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This essay will study and devise an exploration of the piece, Swan Lake by Matthew Bourne. Exploring the notions of gender identity and how society has constructed specific behaviour norms for that particular sex. Discussing the views of Susan L. Foster (2009) and how she declares “The performance of strongly gendered actions by both male and female bodies offers up a powerful representation of the feminine as a gendered construct”. Foster exclaims that gender roles within performances are socially constructed, I will be challenging this perspective when analysing Bourne’s Piece. Throughout my essay I will examine this statement but through masculinity within performances, such as how Bourne turned what was seen as something feminine into something masculine. Adshead Model of Dance analysis looks at performances in “deep and informing” ways in order to comprehend how the dance has been constructed. This model of analysis interprets dance through stages consisting of description of the dance, discerning the form, interpretation and evaluation. I will be using this process to study Matthew Bourne’s pas de duex in act two of swan lake.
Considering the movements of both dancers in order to understand why each move was created, and how the pas de deux performance differs from what would be considered a ‘standard’ male and female duet that you might see at a traditional ballet. According to a network forum gender identity is acknowledged as “a personal conception of oneself as a male or female”. Gender identity is how a person describes themselves as being either male or female and differs from their type of sex. This meaning that, from birth, you are given your gender identity based on your biological sex. A person’s specification can split between two main characteristics, this being, Binary (man or woman) and Non-Binary (a person who choses not to associate with mainstream identity roles). Matthew Bourne’s swan lake indirectly relates to a non-binary identification when it comes to gender roles. Bourne casting all male dancers for roles that would conventionally be performed by females’ challenges gender identities within what was once seen as ‘traditional’. Bourne’s rendition of swan lake differs from the traditional production composed by Pyotr IIyich Tchaikovsky. The original performance of Swan Lake consists of a Prince, Siegfried, who commences a hunt one evening and follows a congregation of swans.
Throughout the performance we see one of the swans transform into a woman, Odette, exclaiming that herself and the other swans were transformed by Baron von Rothbart who is the typical ‘evil’ character. The love story between Siegfried and Odette begins to bloom throughout, however the spell that Odette is under can be broken only by someone who has never loved before and must confess their everlasting love towards her. The story continues to unfold and ends in tragedy as both the prince and Odette take their lives together. This is an example of what is commonly seen as a traditional ballet storyline, demonstrating two main characters with higher authority (prince and princess) and romantically involving them with one-another, for the production to result in some form of devastation thus leaving the audience with a sense of remorse.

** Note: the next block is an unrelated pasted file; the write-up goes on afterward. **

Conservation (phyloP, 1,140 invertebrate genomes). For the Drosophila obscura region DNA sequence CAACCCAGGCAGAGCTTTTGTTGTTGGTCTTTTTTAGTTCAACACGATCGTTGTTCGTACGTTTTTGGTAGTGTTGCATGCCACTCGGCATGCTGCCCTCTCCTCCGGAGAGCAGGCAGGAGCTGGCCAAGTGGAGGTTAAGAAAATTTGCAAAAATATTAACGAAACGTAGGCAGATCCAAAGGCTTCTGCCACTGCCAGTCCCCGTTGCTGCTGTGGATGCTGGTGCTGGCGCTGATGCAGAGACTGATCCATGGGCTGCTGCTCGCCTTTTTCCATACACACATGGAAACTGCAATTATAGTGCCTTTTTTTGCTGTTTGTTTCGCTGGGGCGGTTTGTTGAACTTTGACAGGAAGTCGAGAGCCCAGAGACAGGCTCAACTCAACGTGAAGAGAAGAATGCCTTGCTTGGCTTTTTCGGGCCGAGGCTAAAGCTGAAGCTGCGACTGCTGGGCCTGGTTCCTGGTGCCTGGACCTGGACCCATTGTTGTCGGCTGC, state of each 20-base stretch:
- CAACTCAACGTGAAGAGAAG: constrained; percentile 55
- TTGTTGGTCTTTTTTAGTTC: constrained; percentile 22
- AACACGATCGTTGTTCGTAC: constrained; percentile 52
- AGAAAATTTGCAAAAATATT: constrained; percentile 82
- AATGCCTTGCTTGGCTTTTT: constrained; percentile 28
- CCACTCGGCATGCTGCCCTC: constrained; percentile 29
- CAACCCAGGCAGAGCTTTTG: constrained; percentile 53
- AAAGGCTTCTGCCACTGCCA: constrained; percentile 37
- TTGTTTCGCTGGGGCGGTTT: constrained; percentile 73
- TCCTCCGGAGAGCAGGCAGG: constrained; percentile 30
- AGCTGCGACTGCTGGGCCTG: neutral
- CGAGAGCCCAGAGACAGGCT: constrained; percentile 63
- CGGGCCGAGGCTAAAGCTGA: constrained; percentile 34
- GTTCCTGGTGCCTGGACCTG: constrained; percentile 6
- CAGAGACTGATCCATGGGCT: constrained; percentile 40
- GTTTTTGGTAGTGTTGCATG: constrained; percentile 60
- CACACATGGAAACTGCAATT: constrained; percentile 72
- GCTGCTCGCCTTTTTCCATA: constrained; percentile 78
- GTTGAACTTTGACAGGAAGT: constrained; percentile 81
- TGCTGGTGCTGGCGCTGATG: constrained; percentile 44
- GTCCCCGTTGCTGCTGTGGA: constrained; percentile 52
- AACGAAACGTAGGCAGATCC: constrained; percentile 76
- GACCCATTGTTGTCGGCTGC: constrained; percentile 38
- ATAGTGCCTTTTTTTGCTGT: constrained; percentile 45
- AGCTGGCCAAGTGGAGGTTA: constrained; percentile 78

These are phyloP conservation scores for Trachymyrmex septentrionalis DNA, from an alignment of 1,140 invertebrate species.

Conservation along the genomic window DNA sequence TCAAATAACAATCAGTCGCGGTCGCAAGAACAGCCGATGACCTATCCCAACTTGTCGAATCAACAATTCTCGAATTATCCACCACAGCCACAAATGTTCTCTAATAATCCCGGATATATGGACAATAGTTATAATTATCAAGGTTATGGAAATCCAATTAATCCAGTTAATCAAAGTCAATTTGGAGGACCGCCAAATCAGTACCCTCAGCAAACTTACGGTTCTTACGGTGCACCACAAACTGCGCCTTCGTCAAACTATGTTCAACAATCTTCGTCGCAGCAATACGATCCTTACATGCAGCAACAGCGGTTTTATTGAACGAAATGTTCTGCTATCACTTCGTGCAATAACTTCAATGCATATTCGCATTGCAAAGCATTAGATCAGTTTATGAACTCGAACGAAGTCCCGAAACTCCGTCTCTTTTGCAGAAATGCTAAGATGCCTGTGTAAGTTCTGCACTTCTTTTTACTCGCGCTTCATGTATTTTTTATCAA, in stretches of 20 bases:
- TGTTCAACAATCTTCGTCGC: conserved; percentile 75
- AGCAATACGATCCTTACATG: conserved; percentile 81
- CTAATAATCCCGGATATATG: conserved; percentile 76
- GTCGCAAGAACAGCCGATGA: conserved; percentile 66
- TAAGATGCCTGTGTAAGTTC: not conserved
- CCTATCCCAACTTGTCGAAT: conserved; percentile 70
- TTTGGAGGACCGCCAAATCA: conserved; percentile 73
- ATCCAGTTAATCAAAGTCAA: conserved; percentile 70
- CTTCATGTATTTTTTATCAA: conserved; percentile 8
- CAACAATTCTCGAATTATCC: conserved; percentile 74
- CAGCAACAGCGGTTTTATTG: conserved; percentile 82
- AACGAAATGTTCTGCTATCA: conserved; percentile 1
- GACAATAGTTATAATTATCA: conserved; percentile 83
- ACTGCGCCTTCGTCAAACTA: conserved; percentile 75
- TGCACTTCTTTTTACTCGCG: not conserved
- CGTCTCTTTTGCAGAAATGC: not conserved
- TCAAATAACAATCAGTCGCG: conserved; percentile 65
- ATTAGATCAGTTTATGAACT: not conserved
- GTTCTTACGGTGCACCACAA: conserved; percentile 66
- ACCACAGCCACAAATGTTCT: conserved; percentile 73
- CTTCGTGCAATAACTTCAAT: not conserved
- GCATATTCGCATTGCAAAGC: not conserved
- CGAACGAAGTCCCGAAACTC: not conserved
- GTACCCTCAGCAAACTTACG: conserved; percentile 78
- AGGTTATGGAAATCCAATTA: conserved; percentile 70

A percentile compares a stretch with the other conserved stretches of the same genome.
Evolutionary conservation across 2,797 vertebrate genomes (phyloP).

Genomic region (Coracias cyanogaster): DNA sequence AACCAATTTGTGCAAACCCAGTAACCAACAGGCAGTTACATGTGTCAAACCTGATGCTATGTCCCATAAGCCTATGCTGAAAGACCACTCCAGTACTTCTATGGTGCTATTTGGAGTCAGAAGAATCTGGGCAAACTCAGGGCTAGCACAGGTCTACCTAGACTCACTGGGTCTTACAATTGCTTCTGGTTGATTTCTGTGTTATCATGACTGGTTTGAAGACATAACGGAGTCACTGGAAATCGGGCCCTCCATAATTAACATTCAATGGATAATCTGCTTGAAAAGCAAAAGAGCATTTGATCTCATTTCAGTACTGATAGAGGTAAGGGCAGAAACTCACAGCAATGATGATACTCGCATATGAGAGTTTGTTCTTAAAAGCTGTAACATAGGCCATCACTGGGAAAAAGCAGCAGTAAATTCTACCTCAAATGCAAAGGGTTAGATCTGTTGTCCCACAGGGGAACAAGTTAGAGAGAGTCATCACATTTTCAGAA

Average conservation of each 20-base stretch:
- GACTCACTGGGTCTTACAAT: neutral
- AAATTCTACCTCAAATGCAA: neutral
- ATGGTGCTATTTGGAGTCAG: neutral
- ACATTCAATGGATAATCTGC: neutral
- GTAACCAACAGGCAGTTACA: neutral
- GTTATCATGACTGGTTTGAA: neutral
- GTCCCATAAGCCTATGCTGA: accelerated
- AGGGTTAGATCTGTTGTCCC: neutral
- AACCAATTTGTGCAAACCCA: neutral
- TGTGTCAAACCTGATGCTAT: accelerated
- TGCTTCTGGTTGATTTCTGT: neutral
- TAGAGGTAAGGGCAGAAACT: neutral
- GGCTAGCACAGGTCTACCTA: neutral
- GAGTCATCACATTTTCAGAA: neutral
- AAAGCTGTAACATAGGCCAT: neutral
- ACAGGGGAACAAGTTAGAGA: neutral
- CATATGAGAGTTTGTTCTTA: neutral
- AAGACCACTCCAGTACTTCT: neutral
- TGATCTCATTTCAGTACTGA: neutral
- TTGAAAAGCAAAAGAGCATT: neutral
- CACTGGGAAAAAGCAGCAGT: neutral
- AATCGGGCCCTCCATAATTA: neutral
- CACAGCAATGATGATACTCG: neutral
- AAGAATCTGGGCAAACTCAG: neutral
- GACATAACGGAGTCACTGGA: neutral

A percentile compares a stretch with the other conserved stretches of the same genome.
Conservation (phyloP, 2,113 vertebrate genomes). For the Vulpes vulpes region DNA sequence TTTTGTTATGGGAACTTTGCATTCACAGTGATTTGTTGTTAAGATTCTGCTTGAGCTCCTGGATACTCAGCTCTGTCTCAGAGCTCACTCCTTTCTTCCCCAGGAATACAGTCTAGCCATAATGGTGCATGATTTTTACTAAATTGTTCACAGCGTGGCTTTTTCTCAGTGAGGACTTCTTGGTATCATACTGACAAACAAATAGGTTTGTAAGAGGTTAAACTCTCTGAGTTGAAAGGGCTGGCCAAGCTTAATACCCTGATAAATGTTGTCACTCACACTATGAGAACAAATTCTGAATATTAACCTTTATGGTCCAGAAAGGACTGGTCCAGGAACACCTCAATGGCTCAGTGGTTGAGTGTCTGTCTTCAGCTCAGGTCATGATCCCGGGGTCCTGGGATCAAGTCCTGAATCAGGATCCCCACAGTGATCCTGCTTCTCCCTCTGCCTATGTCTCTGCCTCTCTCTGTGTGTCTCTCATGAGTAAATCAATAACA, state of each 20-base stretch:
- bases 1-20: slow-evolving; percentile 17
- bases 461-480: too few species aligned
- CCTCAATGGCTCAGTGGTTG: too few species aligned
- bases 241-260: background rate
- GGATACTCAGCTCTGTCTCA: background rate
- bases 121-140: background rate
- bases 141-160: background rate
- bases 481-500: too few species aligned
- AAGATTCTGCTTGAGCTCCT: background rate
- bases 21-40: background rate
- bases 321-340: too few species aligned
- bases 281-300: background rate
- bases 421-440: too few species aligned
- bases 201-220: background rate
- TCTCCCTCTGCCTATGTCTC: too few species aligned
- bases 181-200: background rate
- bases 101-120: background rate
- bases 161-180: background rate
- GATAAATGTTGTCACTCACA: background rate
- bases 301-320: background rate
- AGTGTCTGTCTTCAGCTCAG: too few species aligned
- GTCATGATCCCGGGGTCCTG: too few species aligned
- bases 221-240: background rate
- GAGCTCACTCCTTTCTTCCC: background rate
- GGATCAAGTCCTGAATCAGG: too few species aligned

Contrastingly, Bourne decides to steer from the mainstream narrative and creates a modernised concoction of Swan Lake. His narrative consists of a prince who is overshadowed by his controlling mother figure and finds himself in awe of a swan, as he sees the swan as being something that he never had and has longed for which is to not just be seen as a royal figure and as someone “who needs, in the most basic and simple way to be held”. Bourne’s main component that stands out from Tchaikovsky’s version, is the all-male swan casting which would traditionally be played by females. Speculations were made upon the announcement of this production some “couldn’t accept the concept of male swans” and most “assumed it would be a sendup, with men in drag”. Opinions began to widen within theatre society and “when people heard that the swans in Bourne’s version were all male, the immediate connotation was that they must be homosexual”. Many could not come to terms with the idea that males could portray feminine characters.
To most, the new rendering of what was known as a ‘classical’ ballet, agitated viewers, due to the fact of it being a controversial storyline. In the era of 1995, it wasn’t a common occurrence to see men performing feminine roles. Most people associate a swan as being something of a delicate figure, for example Bourne states how he had “daydreamed through many performances of swan lake, thinking the dancing tutus only ever conveyed one aspect of swans” which was their exquisiteness and grace. Society has made us believe, that within ballets certain genders must play certain roles depending on their physical appearance. Society manipulates what is understood as being feminine or masculine and that females should be feminine and delicate and that men should be masculine and strong. Swan lake was given the status label of “the gay ballet”, this statement made Bourne “continuously refute with great difficulty, due to society’s definitions of masculinity”. The article from the Independent, states, “This depiction of male love, both fierce and tender, was ground breaking; decades on, it’s still fairly rare to see anything but heterosexual love on dance stages.” This quote further highlights that non-normative gender configurations are still being seen as something that is ‘out of the ordinary’, and that males shouldn’t play a ‘typical’ female role or vice versa for females. Matthew Bourne declares, “Obviously, ballet is full of princes and princesses but were saying that there is more to them than the more formal side that ballet usually shows. We’re saying that royalty has another side: that there are real people beneath that ballet-like exterior” (Macaulay, 1999). This shows that within his piece he has tried to convey a deeper message, underlining how traditional ballets show only the simplest form of characteristics of a person; exhibiting the notion that the characters that the performers are playing have a one dimensional personality, so if they are smiling this should demonstrate to an audience that they are happy, but this is not always the case.